|E-RFD: Why not the Chavez Bypass?
Editor: for those of you who do not live in the People's Revolutionary Socialist Republic of Portland, the event referred to, here, is the November '07 flap over renaming an ancient city avenue in the NE city grid. The famous farm work labor organizer, C. Chavez, was to be honored. When local citizens objected, in part because some business signing, all cards and stationery, etc. would have to be redone, in part because some didn't care for Chavez' politics and in part just because (tradition), the local Hispanic leaders cried "racism." Next, the city bosses suggested renaming 4th Avenue, a street in downtown. This street runs through Chinatown, whose residents objected for all the reasons above, plus a few more. Since it is a bit hard to call Asians racist, the City Council shelved the whole idea.
The best of all the ideas of this type we at the magazine heard during this event is the one we heard on the Victoria Taft radio talk show (KPAM AM) A caller suggested using the Chavez designation for the long sought-after "West Side Bypass," which at present doesn't exist. Perhaps, the caller reasoned, if we named the future route after whichever socialist the enemy chooses, this desperatly-needed driveway from I-5 near Wilsonville to the largely illegal-Hispanic Hillsboro-Cornelius-Forest Grove multicultural-mega-barrio would finally be constructed -- thus reducing by half the morning and evening jamups at the 217-26 West junction just west of the Canyon Road freeway route into Portland.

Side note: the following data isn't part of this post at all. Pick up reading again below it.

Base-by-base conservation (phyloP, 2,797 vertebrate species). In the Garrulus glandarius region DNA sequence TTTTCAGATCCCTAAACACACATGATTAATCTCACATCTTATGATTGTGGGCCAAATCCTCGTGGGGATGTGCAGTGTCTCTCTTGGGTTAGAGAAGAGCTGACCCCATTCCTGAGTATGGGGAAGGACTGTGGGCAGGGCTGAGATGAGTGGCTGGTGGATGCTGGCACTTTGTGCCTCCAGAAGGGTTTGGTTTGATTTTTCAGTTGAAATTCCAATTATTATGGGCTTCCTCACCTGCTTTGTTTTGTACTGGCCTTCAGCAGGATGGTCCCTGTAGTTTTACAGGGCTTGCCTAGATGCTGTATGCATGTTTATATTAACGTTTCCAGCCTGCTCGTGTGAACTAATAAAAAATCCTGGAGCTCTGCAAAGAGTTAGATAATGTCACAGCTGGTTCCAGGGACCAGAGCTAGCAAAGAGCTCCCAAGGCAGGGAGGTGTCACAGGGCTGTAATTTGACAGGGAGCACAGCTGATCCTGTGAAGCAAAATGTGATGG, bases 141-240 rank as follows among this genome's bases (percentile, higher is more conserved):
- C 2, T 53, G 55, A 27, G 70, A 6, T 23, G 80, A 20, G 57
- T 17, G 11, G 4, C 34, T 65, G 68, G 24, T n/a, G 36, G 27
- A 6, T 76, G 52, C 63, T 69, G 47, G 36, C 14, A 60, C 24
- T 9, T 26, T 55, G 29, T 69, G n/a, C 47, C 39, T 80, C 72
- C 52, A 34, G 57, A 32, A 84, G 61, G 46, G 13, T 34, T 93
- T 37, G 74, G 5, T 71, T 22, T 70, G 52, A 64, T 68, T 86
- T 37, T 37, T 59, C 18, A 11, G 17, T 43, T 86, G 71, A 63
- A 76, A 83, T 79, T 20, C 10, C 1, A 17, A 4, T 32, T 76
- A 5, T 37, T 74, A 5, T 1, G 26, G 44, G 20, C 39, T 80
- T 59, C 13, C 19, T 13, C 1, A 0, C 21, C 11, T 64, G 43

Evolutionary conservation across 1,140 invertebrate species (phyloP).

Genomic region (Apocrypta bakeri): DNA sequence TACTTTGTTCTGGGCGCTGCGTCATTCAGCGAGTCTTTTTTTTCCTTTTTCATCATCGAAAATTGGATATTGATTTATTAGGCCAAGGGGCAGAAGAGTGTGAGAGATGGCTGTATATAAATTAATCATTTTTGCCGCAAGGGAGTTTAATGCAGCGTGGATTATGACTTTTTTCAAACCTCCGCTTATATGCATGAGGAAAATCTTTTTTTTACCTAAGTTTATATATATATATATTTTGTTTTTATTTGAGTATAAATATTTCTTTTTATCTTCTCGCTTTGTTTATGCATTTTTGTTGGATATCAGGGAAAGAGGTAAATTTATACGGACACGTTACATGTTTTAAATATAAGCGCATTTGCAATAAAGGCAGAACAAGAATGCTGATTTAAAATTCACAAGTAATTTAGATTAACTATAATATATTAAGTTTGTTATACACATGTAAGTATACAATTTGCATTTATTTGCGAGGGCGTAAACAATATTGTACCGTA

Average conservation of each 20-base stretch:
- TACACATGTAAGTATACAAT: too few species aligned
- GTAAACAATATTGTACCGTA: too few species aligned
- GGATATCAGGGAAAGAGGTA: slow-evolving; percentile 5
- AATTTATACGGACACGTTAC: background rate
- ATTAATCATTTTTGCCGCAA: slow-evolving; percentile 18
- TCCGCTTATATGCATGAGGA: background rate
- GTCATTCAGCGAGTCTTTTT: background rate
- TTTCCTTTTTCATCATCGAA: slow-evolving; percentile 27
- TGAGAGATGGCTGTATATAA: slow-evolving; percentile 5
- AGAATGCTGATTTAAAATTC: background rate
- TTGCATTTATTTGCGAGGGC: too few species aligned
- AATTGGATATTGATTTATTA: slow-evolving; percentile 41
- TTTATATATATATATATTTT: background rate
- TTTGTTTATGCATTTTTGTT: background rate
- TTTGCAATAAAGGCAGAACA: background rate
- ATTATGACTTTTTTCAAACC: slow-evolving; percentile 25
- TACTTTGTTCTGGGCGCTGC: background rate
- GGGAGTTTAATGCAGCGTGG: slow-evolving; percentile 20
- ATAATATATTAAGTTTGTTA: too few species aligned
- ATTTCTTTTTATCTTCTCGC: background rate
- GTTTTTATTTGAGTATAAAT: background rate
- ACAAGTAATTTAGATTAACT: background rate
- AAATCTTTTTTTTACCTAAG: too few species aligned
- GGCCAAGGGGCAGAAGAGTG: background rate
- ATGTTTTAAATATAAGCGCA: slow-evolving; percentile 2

We thought that one was brilliant, because it would use political correctness to generate public spending for something that was worthwhile, for a change. But, of course, just for that reason, it doesn't have a chance. No government body in Oregon likes logic. Anyway, one of our readers sent in another idea.
I say, enough embarrassment already!
Please note that New York City has a seemingly fairer resolution to renaming city streets by designating honorary attachments. This method appears far less divisive and falls in line with Portland's 'other' practice of historic district or byway signs. Thereto, how about restoring Union Ave and Portland Ave along with "attachments" that make far more commoner sense? One outside example is I-205, honorably 'seconded' as Veteran's Memorial Highway.
As to a 4th Ave 'renaming' for C. Chavez, resonating with Hugo and Linda, et al? Seems a 'Fifth' Column embottlement has infiltrated city hall chambers.